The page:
Notice to Webpersons about Tribal SiteLinks

Tribal Communications officers or Webpersons I want to try to keep up these map windows into the web, even though it seems as if it's such a big job that it won't be possible. Maybe with your help it can be kept up even with considerable delays. Let me know if you have a website about your tribe that should   be linked-to on one of the "state map window" pages. If your tribe's reservation overlaps state boundaries, my map window placement rule is to put the link within the state where the Tribal office town (or postal address) is located, although I'll also have maps that show the reservation boundary overlapping state lines -- for example, for the Navajo reservation, or as I've already done for Standing Rock (ND and SD, but tribal office is in ND).

Because BIA contact info is being repeated here, it's possible tribal business offices could be pestered by a lot of teachers and students, or others. If you have a phone for someone who deals with general public info requests, list it at your website. If you have educational materials available to the general public, mention them and be sure to mention a price that will cover printing and mailing costs. (I receive a lot of requests I usually cannot help with for language learning materials.) It is to be expected that individuals seeking to learn of their tribal heritage may want to make contact, so a tribal enrollment officer's contact info is also a good idea to have on your web pages. Address/phones for tribal tourist enterprises -- casinos, hotels, RV parks, etc. -- will aid those who might plan vacation visits, and there is nothing more encouraging to tourists than a good, clear map of how to get there somewhere on your site. The small "general reservation location" state imagemaps that appear here do not serve that purpose well at all.

I receive quite a few requests for info or referrals as to where people can purchase Indian-made gifts; if you are set up to handle such requests for arts, crafts, food products, etc. address/phones for such enterprises could bring in some new business to tribal enterprises and those maintained by individuals or families. Many supportive persons or businesses might patronize such tribal enterprises (or those of individual members) as print shops, small construction, and various forms of service business -- if they knew how to get in touch and find out what the deal is. All of that kind of info could make your website functional and a service to tribal members, as well as serving educational outreach purposes and publicizing your larger enterprises.

EMAIL NOTICE OF SITE -- either new sites or sites specifically focussed on particular tribes will be linked here, including sites with relevant documents where found. Please email me notice of your site. Since I get quite a bit of email, to make sure I don't miss it, in the SUBJECT HEADER of the email form, put TRIBAL SITE NOTICE, STATE, TRIBE, Official/unofficial. In the body of youyr message, if the site is unofficial -- not prepared or sponsored by the sovereign government of that nation -- please indicate if you are a tribal member, scholar, or what your reasons are for preparing a page or website about that tribe. Official sites should contain the "physical" (mail, phone) contact info corresponding to the BIA's, and this will always be checked. Unofficial sites which claim to be official will also be checked. If for some reason, your tribe does not   appear either on the BIA's list of federally recognized tribes or in the 1996 Federal Economic Development Administration';s huge directory of "American Indian Reservations and Trust Areas" please indicate why (i.e. you gained recognition very recently; you were omitted by error which the BIA has been notified of, etc.). (You should also notify the BIA to update the current listing it maintains on its webserver.)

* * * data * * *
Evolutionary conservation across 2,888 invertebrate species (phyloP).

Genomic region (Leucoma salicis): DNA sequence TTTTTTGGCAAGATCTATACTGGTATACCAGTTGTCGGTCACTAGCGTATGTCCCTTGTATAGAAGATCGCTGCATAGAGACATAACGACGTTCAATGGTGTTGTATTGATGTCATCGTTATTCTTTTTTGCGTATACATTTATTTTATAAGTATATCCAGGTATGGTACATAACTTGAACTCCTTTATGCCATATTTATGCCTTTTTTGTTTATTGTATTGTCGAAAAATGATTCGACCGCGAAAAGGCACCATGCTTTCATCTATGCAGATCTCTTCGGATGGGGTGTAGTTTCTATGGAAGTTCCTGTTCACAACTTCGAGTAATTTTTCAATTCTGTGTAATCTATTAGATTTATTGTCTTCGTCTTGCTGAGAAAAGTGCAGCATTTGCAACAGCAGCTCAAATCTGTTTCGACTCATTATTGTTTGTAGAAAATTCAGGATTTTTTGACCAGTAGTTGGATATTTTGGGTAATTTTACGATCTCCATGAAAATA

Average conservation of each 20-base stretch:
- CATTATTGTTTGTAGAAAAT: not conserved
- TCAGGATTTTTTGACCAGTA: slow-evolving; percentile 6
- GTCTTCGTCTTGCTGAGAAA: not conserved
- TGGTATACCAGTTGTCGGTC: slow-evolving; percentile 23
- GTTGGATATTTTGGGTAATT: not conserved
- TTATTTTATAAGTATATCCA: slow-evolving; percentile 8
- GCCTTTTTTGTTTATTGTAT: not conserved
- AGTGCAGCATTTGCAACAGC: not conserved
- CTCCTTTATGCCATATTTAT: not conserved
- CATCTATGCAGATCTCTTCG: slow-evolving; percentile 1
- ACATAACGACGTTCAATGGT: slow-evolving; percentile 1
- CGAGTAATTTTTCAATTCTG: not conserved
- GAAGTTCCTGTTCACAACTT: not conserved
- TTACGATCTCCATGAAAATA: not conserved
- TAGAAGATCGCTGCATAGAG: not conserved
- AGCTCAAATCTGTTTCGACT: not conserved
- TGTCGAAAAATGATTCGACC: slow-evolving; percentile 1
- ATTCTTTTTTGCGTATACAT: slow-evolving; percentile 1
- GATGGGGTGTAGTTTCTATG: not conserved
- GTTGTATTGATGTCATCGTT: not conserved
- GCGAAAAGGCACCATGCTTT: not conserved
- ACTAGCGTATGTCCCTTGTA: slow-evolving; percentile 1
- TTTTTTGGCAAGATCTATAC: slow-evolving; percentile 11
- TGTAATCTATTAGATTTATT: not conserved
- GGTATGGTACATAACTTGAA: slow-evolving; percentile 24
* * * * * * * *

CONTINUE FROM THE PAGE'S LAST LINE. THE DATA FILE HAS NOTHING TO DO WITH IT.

If your tribe is not federally recognized   but is petitioning for it, this info should appear in the body of your message, and should also appear on your web pages somewhere.If you are a member of a group that is petitioning, and want to prepare a website for that group, it is highly recommended you have your material reviewed by the actual governing elders, and by the tribe's lawyer if possible. It is likely that telling your story might help your struggle for recognition, but it is certain that poorly conceived site with ill-conceived inaccurate content and an apparent association to nuager groups can and will hurt your group's serious efforts.

A great many beautiful and informative sites are "unofficial" prepared by tribal members who want to share their history, culture, and art. However there are also sites prepared about   tribes by tourist agencies and various commercial enterprises, and by people who seem to know almost nothing about the tribe who often misrepresent their web pages as official nation sites. Depending on the educational value, these sites may or may not be linked here, but will always be marked unofficial (if that isn't obvious from the site itself). The emphasis is on Native Nations and Native peoples telling their own stories, although wherever I find relevant documentary sites, those are linked. In general, sites composed mostly of links, and "general Indian" sites will not be linked on these pages, although regional tribal overviews may be. The access plan and method of organizing tribal web data is by tribal groups -- reservations. Reservations located in more than one state are linked-to state maps where tribal headquarters is located, but the maps will generally show how these reservations overlap state boundaries.

TOP of

Text, maps and graphics copyright -- Paula Giese, 1996, 1997 except where elsewhere attributed.

Last Updated: 2/14/97